OSIRIS-REx begins stowing asteroid sample into return capsule

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These images from NASA’s OSIRIS-REx spacecraft were taken Tuesday, Oct. 27, showing the mission’s robotic arm placing the sampling head inside the capsule that will return the asteroid specimens to Earth in 2023. Credit: NASA/Goddard/University of Arizona/Lockheed Martin

Working under close supervision from ground controllers more than 200 million miles away, the robotic arm on NASA’s OSIRIS-REx spacecraft has begun placing specimens collected from an asteroid last week into a return capsule to bring the material back to Earth in 2023, officials said Wednesday.

Images beamed back by the OSIRIS-REx spacecraft this week show the mission’s Touch And Go Sample Acquisition Mechanism, or TAGSAM, arm has placed its sample collection head inside the return capsule.

“These spectacular images taken by OSIRIS-REx show how the team has maneuvered the spacecraft arm to place the sample of asteroid Bennu into the capsule that will return to Earth,” tweeted Thomas Zurbuchen, associate administrator of NASA’s science mission directorate. “Next, the team will remove the arm from the sampler head & close the capsule.”

The sample head seen in the images is about the diameter of a dinner plate.

NASA’s OSIRIS-REx spacecraft touched down on asteroid Bennu on Oct. 20 for six seconds, long enough to fire a bottle of compressed nitrogen gas to help blow soil and rock particles into a collection chamber.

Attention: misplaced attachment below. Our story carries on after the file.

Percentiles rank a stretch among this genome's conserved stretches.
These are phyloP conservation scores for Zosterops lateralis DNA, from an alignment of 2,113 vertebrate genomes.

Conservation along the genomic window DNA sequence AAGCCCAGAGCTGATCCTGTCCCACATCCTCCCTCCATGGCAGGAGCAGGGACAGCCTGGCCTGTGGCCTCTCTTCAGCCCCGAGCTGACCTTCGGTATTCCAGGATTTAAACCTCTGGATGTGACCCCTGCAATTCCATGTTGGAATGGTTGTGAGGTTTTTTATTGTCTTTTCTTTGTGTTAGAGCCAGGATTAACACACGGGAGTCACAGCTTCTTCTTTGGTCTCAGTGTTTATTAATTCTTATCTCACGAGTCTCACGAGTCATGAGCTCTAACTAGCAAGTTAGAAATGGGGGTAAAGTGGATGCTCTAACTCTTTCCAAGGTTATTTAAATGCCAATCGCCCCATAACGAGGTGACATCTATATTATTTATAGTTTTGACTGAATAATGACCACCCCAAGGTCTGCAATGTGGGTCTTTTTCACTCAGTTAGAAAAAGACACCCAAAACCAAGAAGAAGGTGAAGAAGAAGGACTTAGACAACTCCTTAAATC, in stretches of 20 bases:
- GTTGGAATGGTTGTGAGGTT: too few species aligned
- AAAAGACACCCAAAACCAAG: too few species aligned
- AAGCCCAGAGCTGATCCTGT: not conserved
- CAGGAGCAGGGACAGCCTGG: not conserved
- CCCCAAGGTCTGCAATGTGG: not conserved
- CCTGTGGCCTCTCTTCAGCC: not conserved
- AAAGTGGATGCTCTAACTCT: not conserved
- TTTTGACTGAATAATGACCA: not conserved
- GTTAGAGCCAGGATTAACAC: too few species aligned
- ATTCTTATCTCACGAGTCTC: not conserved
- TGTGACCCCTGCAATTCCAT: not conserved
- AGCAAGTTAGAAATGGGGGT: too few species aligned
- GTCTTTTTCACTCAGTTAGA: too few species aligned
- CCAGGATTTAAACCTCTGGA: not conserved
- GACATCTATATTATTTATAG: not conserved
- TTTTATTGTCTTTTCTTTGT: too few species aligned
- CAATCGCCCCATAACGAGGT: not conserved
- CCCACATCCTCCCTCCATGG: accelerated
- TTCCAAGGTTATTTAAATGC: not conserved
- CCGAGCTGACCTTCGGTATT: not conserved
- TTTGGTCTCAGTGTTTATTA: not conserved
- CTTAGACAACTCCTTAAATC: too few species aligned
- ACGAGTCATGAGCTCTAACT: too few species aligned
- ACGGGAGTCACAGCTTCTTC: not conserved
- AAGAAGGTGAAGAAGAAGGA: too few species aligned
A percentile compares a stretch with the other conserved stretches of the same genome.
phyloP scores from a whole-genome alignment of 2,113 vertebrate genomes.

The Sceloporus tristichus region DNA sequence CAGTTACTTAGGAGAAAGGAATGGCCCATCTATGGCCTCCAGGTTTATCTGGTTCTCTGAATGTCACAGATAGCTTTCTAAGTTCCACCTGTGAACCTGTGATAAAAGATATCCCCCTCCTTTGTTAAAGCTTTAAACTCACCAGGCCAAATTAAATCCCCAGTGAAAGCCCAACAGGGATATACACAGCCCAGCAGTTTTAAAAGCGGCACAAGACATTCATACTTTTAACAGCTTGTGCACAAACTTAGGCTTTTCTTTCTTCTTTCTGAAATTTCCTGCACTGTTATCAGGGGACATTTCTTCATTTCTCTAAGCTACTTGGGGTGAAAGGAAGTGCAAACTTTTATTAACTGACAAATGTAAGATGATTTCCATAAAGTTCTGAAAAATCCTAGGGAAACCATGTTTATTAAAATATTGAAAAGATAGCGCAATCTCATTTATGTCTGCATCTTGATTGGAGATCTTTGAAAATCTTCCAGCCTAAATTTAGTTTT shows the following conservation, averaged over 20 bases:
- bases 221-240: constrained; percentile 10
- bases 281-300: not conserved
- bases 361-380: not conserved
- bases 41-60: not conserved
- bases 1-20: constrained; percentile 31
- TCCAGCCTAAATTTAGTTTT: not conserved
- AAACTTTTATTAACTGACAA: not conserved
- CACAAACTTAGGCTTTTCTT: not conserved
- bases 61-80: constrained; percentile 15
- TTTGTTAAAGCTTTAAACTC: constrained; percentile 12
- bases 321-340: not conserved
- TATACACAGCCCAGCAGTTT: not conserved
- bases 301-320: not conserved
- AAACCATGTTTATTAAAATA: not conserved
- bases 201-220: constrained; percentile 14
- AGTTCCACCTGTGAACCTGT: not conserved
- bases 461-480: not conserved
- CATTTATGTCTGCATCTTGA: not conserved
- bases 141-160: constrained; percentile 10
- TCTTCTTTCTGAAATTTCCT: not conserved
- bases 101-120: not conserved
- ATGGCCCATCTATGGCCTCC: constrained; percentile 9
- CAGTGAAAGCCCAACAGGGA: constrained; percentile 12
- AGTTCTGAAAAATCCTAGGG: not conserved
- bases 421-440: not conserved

NASA’s $1 billion Origins, Spectral Interpretation, Resource Identification, Security, Regolith Explorer mission launched Sept. 8, 2016, from Cape Canaveral aboard a United Launch Alliance Atlas 5 rocket. OSIRIS-REx’s primary goal is to return asteroid samples to Earth for detailed analysis by scientists, who hope to uncover clues about the origins of the solar system.

The mission requirement was for OSIRIS-REx to gather at least 60 grams, or 2.1 ounces, of asteroid material. Scientists said before the Oct. 20 touch and go landing that the spacecraft could collect much more.

That’s what happened.

Imagery downlinked from OSIRIS-REx last week showed samples leaking out of the the TAGSAM head. At least five small rocks jammed into the opening of the sample collection chamber, preventing its mylar seal from closing.

Data from the touch and go landing indicated the spacecraft’s 11-foot-long (3.4-meter) robotic arm sunk up to 19 inches (48 centimeters) into the Bennu’s soft surface.

Diamond-shaped asteroid Bennu measures about a third of a mile wide and rotates once on its axis every 4.3 hours. Surveys of the asteroid indicate it is rich in carbon and hydrated minerals, two key building blocks of life.

Captured by the spacecraft’s SamCam camera on Oct. 22, 2020, this series of three images shows that the sampler head on NASA’s OSIRIS-REx spacecraft is full of rocks and dust collected from the surface of the asteroid Bennu. They show also that some of these particles are slowly escaping the sampler head. Credit: NASA

“When the head is buried below the surface before the gas discharges, is the ideal circumstance to collect the maximum amount of material,” said Jason Dworkin, OSIRIS-REx’s project scientist, in a presentation Tuesday to the Maryland Space Business Roundtable. “The TAGSAM is pre-loaded with approximately a liter of regolith before the gas fires to force more in. So this was beyond our expectations.”